(Chabad.org) When most people think of Safed, two things immediately come to mind, aside from the city’s sheer beauty and vistas, perched as it is atop Israel’s Upper Galilee region: Jewish mysticism and art. Home to much of the esoteric Torah concepts known as Kabbalah, there’s no shortage of either in Safed, where artistic creations take their inspiration from Judaism’s supernal teachings and works of art become part of the background of its cobblestone streets.
But until recently, an intensive program had yet to offer students a way to discover Kabbalistic wisdom through art. Enter Ascent, a Chabad-Lubavitch institution that is part hostel and part yeshiva to both local Israelis and foreign tourists. Its new mystical art retreat begins next week, taking a place alongside a program of tours, lectures, and inspirational gatherings that has been in development since Ascent’s founding in 1983.
“There are a lot of artists in Safed and workshops on art, but no ongoing program where a person can learn how to express themselves artistically in a mystical way,” says Elliott Tucker, a 30-year-old London filmmaker and Ascent’s new artist-in-residence, one of the retreat’s organizers.
Tucker and the Ascent staff will host the 10-day “art intensive” retreat beginning July 21, entitled, “Art and Soul: Re-creation.” A second four-day arts retreat will be held Aug. 26 to 30. The agenda will feature art workshops and classes, and provide studio time for participants with local artists. It will culminate in an art fair featuring live music, films and other works of art produced by the participants.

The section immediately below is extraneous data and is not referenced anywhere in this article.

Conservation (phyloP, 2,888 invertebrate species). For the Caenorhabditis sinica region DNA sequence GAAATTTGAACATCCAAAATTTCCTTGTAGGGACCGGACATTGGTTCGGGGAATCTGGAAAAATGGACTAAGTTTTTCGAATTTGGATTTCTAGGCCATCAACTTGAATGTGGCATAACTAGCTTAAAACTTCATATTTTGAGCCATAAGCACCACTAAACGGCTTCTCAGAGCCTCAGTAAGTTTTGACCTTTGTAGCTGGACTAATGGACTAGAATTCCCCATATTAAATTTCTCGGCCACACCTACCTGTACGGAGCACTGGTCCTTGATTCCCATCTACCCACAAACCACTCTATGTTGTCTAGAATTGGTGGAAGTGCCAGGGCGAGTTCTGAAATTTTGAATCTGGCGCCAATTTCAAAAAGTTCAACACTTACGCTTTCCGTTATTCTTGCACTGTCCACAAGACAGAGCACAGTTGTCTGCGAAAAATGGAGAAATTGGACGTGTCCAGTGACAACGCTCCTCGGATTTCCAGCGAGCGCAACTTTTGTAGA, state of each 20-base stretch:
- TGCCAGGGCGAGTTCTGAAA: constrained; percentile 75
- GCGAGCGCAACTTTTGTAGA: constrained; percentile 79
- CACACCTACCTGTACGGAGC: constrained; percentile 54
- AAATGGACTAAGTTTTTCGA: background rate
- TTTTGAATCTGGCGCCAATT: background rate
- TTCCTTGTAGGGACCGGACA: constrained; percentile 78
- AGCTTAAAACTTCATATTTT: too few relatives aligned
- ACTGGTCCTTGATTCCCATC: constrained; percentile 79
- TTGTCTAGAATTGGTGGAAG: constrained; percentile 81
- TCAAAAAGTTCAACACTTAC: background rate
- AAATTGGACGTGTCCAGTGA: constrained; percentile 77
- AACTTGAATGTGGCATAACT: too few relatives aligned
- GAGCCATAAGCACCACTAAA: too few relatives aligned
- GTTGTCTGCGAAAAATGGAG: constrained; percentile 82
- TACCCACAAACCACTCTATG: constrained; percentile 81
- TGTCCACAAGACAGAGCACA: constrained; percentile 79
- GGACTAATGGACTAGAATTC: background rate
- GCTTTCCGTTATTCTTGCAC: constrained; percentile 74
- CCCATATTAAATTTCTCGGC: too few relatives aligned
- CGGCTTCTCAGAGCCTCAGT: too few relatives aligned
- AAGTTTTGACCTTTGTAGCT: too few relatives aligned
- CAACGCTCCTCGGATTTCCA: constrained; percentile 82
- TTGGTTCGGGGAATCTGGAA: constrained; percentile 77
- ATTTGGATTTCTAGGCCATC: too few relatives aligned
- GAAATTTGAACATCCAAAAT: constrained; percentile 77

The program, not only geared for artists, will also feature Ascent’s usual line up of hikes, spiritually-focused guided tours, two meals a day and lodging, and classes on Kabbalah and Chasidic thought at its 34,000 square foot facility and adjoining hotel in Safed’s Old City.
Another of the program’s designers, Izzy Greenberg says developing an art-centric curriculum fits into Ascent’s long history of creatively engaging people of different backgrounds and interests.
“People are unique and they connect to Judaism, spirituality and mysticism in unique ways,” he explains. “Everyone has a creative spark within waiting to emerge. The arts focus is an attempt to expand Jewish spiritual discovery through imagination and creativity, and to explore the avenue further.”
The trend has its beginnings in the ongoing classes led by an unassuming, yet talented artist and writer on the Ascent staff, Devora Levin, who doubles as administrative assistant for Ascent executive director Rabbi Shaul Leiter.
Tucker arrived on the scene in March and began engaging diverse groups of Ascent guests in workshops focused on producing art based on their visualization of their highest aspirations for the world. Patrons of the upcoming retreat can expect similar sessions with Tucker and Levin.
Staff decided on “Re-creation” as a subtitle for the program because it fits well with the artistic theme of creativity and, more importantly, two foundational principles engendered by the institute and in the teachings of the Rebbe, Menachem M. Schneerson, of righteous memory: The themes of rebuilding the self and the world.
It was by no mistake in planning that the retreat is taking place within the three-week period of the Jewish calendar that precedes the anniversary of the destruction of both Holy Temples on the ninth day of the Hebrew month of Av, says Tucker. The Rebbe, he notes, encouraged Jews worldwide to use the seemingly mournful period as a time to look to the future and focus on rebuilding.
Aligned with the reconstruction theme, the program will include painting Kabbalistic murals to spruce up the walls of local synagogues. Also planned is something Tucker calls “upcycling,” a version of recycling in which participants sculpt creations with Jewish themes from discarded items.
“At the end of the day,” quips Tucker, “it’s all about the rebuilding of ourselves and the rebuilding of the world.”